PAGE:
By John Gehring, National Catholic Reporter
How do you begin a letter when you are angry, astonished and full of shame? I can only speak plainly to you. Now isn't a time to go silent or tiptoe around the sharp edges. My hope is you will hear my pain and rage, and that I have a big enough heart to listen to you.
By Episcopal News Service
Prominent Catholic, Protestant, Sikh, Muslim and Jewish faith leaders have endorsed a national petition stating that white supremacy has no place in the West Wing or any other rung of leadership.
By Emily McFarlan Miller, Kimberly Winston, Religion News Service
Many of Trump's appointments so far are people of faith; some are supported or opposed by different faith groups; others have made public statements or taken actions regarding different faith groups.
By Henry Gass, Christian Science Monitor
Immigrants fighting deportation can be detained for more than a year without a judge's approval. The Supreme Court will consider if that is constitutional at a time when Donald Trump could increase deportations.
By Amy Butler, Baptist News Global
Don’t forget that the election is over now, and the separation of church and state does not limit the ability of religious institutions or leaders to critique the state or the people who occupy positions of leadership in government.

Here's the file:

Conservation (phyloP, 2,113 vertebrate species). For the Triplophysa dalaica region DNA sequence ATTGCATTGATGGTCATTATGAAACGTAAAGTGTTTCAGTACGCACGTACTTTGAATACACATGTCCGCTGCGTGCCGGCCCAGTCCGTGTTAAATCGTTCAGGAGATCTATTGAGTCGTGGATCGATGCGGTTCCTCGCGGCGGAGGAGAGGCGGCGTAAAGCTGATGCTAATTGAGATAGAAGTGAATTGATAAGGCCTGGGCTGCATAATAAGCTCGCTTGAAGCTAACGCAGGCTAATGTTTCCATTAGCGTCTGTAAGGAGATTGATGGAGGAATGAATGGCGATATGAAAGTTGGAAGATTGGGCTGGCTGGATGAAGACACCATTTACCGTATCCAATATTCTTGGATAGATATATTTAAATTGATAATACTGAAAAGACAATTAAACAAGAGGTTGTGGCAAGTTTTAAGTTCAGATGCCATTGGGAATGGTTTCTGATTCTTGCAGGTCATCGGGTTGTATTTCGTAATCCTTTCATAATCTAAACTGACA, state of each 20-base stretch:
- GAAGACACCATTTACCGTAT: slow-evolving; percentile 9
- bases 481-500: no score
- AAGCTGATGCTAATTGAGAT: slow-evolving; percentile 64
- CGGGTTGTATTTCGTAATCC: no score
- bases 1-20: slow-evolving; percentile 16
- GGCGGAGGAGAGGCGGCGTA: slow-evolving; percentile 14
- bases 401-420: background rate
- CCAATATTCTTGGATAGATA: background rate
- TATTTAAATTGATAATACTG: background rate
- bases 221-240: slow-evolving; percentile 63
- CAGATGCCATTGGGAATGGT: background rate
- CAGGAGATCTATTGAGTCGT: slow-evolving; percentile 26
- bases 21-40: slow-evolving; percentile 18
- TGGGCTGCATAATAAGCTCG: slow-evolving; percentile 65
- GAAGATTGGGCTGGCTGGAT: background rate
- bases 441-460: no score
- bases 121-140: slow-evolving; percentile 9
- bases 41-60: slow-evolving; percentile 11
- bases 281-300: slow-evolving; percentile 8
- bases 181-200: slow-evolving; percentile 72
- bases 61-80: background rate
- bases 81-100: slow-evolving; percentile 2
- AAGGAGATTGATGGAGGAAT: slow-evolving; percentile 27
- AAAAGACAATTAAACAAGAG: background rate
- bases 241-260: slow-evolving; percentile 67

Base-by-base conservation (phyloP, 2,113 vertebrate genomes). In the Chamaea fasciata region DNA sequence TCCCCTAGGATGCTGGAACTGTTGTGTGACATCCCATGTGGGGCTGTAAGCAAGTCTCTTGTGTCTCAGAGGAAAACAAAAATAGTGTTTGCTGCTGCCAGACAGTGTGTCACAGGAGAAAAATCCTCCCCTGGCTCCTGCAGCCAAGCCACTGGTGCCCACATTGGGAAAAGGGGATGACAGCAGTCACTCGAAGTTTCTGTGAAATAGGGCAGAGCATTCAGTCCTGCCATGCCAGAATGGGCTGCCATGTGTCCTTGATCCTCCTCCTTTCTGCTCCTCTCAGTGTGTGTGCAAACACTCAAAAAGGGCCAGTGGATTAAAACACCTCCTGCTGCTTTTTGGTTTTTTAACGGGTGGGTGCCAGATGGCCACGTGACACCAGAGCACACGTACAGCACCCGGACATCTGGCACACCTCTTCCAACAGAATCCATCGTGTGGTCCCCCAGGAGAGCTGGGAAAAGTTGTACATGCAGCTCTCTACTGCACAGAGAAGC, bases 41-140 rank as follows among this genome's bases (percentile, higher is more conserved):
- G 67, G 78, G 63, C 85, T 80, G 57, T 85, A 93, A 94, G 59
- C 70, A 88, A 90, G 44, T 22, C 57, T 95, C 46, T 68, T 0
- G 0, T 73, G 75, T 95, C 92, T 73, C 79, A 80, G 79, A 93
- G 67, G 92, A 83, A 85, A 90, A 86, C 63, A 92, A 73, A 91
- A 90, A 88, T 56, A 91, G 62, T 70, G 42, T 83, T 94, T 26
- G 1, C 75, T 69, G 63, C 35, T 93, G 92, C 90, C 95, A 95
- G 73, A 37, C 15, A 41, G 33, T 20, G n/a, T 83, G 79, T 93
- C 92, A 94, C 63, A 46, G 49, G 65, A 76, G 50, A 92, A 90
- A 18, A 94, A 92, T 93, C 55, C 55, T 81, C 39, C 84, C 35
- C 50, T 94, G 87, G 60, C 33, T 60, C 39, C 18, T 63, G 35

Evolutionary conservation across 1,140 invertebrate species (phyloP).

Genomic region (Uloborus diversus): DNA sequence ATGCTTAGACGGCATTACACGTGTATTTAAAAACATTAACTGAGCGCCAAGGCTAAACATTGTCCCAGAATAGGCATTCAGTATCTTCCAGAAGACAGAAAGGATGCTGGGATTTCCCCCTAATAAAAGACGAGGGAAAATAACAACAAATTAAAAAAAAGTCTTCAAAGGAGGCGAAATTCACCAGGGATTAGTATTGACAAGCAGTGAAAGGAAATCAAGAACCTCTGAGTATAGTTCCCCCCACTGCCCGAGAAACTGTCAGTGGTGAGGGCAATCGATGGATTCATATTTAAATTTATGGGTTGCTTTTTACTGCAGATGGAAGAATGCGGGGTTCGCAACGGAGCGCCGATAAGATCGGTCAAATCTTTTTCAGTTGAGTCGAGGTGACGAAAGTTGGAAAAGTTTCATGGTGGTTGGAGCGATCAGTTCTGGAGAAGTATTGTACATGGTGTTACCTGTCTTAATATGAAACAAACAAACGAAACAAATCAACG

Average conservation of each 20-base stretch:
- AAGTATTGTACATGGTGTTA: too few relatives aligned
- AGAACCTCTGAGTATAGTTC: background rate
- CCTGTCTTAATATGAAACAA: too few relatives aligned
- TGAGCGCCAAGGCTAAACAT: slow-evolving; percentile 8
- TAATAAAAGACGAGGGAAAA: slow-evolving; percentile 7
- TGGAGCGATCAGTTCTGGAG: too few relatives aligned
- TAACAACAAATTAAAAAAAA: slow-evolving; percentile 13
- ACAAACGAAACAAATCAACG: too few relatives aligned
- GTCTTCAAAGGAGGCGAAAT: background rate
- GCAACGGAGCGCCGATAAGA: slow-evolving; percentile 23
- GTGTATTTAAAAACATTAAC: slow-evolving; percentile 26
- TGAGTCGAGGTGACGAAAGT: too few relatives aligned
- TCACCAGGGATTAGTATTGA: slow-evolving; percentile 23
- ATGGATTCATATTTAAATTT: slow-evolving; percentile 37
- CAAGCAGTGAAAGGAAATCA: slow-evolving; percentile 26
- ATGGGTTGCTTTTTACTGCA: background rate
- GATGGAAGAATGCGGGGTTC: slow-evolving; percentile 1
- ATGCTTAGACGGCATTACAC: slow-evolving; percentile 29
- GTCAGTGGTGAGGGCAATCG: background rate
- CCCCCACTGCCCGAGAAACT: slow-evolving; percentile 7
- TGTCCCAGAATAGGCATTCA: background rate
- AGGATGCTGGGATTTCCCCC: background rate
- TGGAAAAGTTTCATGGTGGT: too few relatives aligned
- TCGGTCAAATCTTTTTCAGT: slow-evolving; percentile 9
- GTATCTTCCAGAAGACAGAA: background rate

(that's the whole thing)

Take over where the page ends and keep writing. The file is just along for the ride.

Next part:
By Moriah Balingit, Washington Post
The Southern Poverty Law Center documented 867 “hate incidents” in the 10 days after Donald Trump was elected president, more than 300 of which included direct references to the president-elect or his campaign rhetoric.
By Adam Liptak, New York Times
The Supreme Court on Tuesday appeared skeptical of the way Texas decides who must be spared the death penalty on account of intellectual disability, with several justices indicating that the state’s standards were either too strict or too arbitrary.
By Jeff Brumley, Baptist News Global
National and media outlets are reporting a growing movement of congregations, churches and synagogues, which are providing refuge for immigrants facing immediate deportation.
By Tony Campolo and Shane Claiborne, New York Times
As the election retreats like a hurricane heading back out to sea, first responders are assessing the damage left in its wake. One casualty is the reputation of evangelicalism.
By Emma Green, The Atlantic
They’re worried about poverty, hunger, drug addiction, and the “softness” of the country. And they’ve got high expectations for their president.
Deep Dive of the Week
By Public Religion Research Institute
A new PRRI/The Atlantic survey released today casts new light on the challenges Hillary Clinton faced in motivating her supporters in the final weeks of the election. While roughly two-thirds (66 percent) of women who voted for Clinton report their husband or partner also voted for Clinton, nearly one in five (19 percent) report that their husband or partner did not vote at all in the 2016 election.